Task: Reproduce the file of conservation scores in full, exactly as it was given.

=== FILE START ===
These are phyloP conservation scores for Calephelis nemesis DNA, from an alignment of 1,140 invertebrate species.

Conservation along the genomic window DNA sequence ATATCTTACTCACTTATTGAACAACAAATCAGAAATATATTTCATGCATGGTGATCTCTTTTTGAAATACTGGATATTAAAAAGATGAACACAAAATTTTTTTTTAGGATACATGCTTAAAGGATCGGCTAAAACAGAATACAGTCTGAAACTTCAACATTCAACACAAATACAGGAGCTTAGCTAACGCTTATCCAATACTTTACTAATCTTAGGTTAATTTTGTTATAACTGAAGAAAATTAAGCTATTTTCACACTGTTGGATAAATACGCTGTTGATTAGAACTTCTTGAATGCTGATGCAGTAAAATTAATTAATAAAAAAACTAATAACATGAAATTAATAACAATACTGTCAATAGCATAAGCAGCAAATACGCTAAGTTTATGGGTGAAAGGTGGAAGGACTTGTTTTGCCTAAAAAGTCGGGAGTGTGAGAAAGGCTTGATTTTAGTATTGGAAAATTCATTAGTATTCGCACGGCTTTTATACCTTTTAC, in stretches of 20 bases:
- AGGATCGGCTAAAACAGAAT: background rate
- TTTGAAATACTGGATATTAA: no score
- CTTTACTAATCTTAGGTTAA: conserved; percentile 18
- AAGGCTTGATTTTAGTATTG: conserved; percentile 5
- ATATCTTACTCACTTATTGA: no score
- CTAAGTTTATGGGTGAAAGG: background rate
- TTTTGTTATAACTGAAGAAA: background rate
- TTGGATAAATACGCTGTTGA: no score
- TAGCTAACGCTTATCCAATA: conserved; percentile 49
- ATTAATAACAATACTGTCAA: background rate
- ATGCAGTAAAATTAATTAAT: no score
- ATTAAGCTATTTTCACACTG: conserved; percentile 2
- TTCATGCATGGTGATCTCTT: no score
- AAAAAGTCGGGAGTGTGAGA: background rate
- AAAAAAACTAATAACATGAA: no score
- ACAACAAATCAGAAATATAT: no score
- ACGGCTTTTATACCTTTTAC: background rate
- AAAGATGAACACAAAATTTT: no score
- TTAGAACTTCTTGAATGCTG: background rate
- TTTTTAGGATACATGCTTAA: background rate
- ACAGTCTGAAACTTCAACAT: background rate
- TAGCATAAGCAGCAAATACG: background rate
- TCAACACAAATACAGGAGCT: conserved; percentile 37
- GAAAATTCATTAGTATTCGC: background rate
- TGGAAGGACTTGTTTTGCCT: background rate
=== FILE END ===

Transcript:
These are phyloP conservation scores for Calephelis nemesis DNA, from an alignment of 1,140 invertebrate species.

Conservation along the genomic window DNA sequence ATATCTTACTCACTTATTGAACAACAAATCAGAAATATATTTCATGCATGGTGATCTCTTTTTGAAATACTGGATATTAAAAAGATGAACACAAAATTTTTTTTTAGGATACATGCTTAAAGGATCGGCTAAAACAGAATACAGTCTGAAACTTCAACATTCAACACAAATACAGGAGCTTAGCTAACGCTTATCCAATACTTTACTAATCTTAGGTTAATTTTGTTATAACTGAAGAAAATTAAGCTATTTTCACACTGTTGGATAAATACGCTGTTGATTAGAACTTCTTGAATGCTGATGCAGTAAAATTAATTAATAAAAAAACTAATAACATGAAATTAATAACAATACTGTCAATAGCATAAGCAGCAAATACGCTAAGTTTATGGGTGAAAGGTGGAAGGACTTGTTTTGCCTAAAAAGTCGGGAGTGTGAGAAAGGCTTGATTTTAGTATTGGAAAATTCATTAGTATTCGCACGGCTTTTATACCTTTTAC, in stretches of 20 bases:
- AGGATCGGCTAAAACAGAAT: background rate
- TTTGAAATACTGGATATTAA: no score
- CTTTACTAATCTTAGGTTAA: conserved; percentile 18
- AAGGCTTGATTTTAGTATTG: conserved; percentile 5
- ATATCTTACTCACTTATTGA: no score
- CTAAGTTTATGGGTGAAAGG: background rate
- TTTTGTTATAACTGAAGAAA: background rate
- TTGGATAAATACGCTGTTGA: no score
- TAGCTAACGCTTATCCAATA: conserved; percentile 49
- ATTAATAACAATACTGTCAA: background rate
- ATGCAGTAAAATTAATTAAT: no score
- ATTAAGCTATTTTCACACTG: conserved; percentile 2
- TTCATGCATGGTGATCTCTT: no score
- AAAAAGTCGGGAGTGTGAGA: background rate
- AAAAAAACTAATAACATGAA: no score
- ACAACAAATCAGAAATATAT: no score
- ACGGCTTTTATACCTTTTAC: background rate
- AAAGATGAACACAAAATTTT: no score
- TTAGAACTTCTTGAATGCTG: background rate
- TTTTTAGGATACATGCTTAA: background rate
- ACAGTCTGAAACTTCAACAT: background rate
- TAGCATAAGCAGCAAATACG: background rate
- TCAACACAAATACAGGAGCT: conserved; percentile 37
- GAAAATTCATTAGTATTCGC: background rate
- TGGAAGGACTTGTTTTGCCT: background rate